Guest Commentary: Define Slavery

The California State Prison Solano in Vacaville. (Mark Boster / Los Angeles Times)

By John Mendoza

Nationwide we have been tearing down statue after statue of historical figures that represent inequality, slavery and oppression. In California, no matter how many statues we remove, we still have thirty-four monuments that represent this exact injustice; thirty-four California prisons! Just because we tear down the physical sites of statues (symbol of our entire “justice” system) the system itself still equates to the same eyesore prior to their removals. It’s time to focus on not only removing statues, but eliminating the actual foundation that holds the walls and statues of mass incarceration: greed, politics, corruption and injustice.

Greed is the base rock of the foundation for mass incarceration that utilizes human warehousing and slavery for the financial gains of California Department of Corrections and Rehabilitation (CDCR), California Corrections Peace Officer Association (CCPOA), Global Tel-Link (GTL), Keefe, Walkenhorsts, Prison Industry Authority (PIA,) etc. These establishments Thrive off of human beings peering through prison bars or lined shoulder-to-shoulder, one on top of the other, eerily similar to the hull of a slave ship.  Since 70% of the population consists of black and brown humans, it appears almost historically identical. CDCR takes full advantage of this situation with the Thirteenth Amendment giving authorization to PIA to conduct business inside their institutions and which utilizes CDCR’s slaves by threatening them with disciplinary action if they refuse to work.  These slaves get paid pennies-on-the-dollar while propelling a multi-million-dollar plantation forward all with kickbacks to the slave owners (CDCR).  A recent rocket these partners conjured up was to utilize the slave labor to produce hundreds of thousands of cloth face masks that cost under 10 cents each to make but sold to the government for over three dollars apiece, as taxpayers footed the bill.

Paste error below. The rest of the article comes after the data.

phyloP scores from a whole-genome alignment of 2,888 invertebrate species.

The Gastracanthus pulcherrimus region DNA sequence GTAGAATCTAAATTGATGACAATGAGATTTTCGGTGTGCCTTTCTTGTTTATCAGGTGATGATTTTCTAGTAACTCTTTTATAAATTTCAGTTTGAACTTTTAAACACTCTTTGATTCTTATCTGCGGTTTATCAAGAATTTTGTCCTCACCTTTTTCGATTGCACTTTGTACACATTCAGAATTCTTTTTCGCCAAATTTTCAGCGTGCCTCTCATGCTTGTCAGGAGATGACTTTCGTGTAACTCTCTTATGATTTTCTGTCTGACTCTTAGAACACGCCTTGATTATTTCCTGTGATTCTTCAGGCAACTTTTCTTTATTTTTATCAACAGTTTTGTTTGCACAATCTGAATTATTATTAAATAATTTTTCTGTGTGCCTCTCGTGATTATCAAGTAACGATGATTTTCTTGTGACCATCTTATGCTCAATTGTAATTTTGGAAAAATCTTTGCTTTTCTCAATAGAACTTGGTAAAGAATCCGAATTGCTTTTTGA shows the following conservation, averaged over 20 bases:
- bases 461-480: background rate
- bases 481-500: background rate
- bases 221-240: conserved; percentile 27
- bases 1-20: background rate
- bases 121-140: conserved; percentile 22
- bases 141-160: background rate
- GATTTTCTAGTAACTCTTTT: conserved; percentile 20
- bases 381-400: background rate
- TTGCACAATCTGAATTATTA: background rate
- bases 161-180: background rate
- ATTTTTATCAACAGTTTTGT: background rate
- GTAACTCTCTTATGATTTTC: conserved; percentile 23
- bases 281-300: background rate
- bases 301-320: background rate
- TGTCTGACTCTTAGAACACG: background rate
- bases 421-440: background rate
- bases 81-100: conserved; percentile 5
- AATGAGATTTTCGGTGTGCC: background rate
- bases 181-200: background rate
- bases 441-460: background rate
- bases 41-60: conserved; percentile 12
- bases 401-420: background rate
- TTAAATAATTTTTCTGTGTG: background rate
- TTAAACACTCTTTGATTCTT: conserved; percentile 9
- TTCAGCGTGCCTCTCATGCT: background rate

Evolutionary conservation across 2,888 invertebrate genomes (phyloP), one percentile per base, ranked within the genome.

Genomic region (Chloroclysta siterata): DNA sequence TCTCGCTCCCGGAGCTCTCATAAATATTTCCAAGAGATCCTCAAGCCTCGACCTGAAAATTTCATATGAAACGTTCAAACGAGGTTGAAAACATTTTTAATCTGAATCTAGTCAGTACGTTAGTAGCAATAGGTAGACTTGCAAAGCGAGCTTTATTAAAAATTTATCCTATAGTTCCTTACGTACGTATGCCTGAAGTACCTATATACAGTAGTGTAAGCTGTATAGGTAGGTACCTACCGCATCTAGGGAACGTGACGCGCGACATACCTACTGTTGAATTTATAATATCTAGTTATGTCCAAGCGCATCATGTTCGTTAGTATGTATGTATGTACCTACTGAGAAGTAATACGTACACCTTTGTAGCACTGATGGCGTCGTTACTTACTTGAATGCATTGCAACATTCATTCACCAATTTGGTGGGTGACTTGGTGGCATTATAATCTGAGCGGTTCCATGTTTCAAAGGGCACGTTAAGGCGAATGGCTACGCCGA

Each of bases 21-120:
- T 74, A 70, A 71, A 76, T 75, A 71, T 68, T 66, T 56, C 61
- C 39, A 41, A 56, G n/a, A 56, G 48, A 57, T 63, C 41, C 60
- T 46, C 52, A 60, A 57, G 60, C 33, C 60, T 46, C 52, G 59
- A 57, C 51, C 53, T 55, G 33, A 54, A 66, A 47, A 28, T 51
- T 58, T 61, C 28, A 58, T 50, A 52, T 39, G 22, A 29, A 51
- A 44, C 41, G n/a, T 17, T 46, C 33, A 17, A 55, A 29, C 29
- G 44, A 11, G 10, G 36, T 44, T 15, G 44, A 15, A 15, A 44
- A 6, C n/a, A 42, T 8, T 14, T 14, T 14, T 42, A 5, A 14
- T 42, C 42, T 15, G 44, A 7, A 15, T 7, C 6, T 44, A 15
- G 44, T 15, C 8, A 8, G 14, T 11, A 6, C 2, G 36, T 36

CDCR Make sure these plantations remain fully stocked by extending inmate’s time by using a subjective parole hearing process, issuing frivolous rules violations, “confidential information,” and abusively using “CDCR discretion” when denying parole to non-violent offenders under newly voter-mandated laws.  Not only does this help keep the involuntary labor force stocked, but a maximum population means more phone calls home through GTO, more packages ordered through Walkenhorsts, Keefe, Vitamin Outlet, etc. Many prison security guards pay union dues to CCPOA, and in turn, more kickbacks from these companies to the owners of the consumers. Greed even prevailed during the most recent Health crisis that killed hundreds inside CDCR.  as California was ordered to operate business under 40% capacity and other countries were ostracized by the U.S. for humanitarian issues, CDCR made sure they were able to remain above 100% operating capacity and force their slaves to keep the plantations running.